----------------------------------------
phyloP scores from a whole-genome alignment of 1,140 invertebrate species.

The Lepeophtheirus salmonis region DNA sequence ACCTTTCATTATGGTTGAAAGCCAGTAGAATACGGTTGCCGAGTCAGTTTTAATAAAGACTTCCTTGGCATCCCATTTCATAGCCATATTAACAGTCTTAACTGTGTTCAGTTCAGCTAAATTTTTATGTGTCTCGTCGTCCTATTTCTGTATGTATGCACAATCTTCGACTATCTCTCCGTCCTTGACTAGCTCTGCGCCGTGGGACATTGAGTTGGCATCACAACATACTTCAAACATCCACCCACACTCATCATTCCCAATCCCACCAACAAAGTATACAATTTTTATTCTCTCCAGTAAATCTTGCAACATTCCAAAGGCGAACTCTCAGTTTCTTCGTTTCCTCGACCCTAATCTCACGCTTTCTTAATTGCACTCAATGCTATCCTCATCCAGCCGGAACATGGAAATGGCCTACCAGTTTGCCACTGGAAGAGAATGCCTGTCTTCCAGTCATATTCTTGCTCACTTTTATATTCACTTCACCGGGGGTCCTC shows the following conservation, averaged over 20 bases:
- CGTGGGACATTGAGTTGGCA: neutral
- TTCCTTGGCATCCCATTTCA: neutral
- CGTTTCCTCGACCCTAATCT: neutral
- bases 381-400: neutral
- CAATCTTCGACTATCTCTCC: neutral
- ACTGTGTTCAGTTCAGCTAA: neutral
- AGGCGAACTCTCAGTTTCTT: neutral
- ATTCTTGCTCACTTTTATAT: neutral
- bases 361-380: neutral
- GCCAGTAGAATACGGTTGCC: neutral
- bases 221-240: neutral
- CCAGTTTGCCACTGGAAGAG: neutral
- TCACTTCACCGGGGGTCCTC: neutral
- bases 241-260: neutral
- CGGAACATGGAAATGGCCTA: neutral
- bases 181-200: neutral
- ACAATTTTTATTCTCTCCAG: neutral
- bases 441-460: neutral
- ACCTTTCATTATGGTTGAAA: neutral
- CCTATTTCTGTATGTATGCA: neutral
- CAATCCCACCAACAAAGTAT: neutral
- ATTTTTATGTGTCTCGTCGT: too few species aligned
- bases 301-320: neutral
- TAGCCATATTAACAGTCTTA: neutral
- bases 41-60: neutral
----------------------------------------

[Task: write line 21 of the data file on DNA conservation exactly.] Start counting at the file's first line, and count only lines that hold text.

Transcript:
- ACCTTTCATTATGGTTGAAA: neutral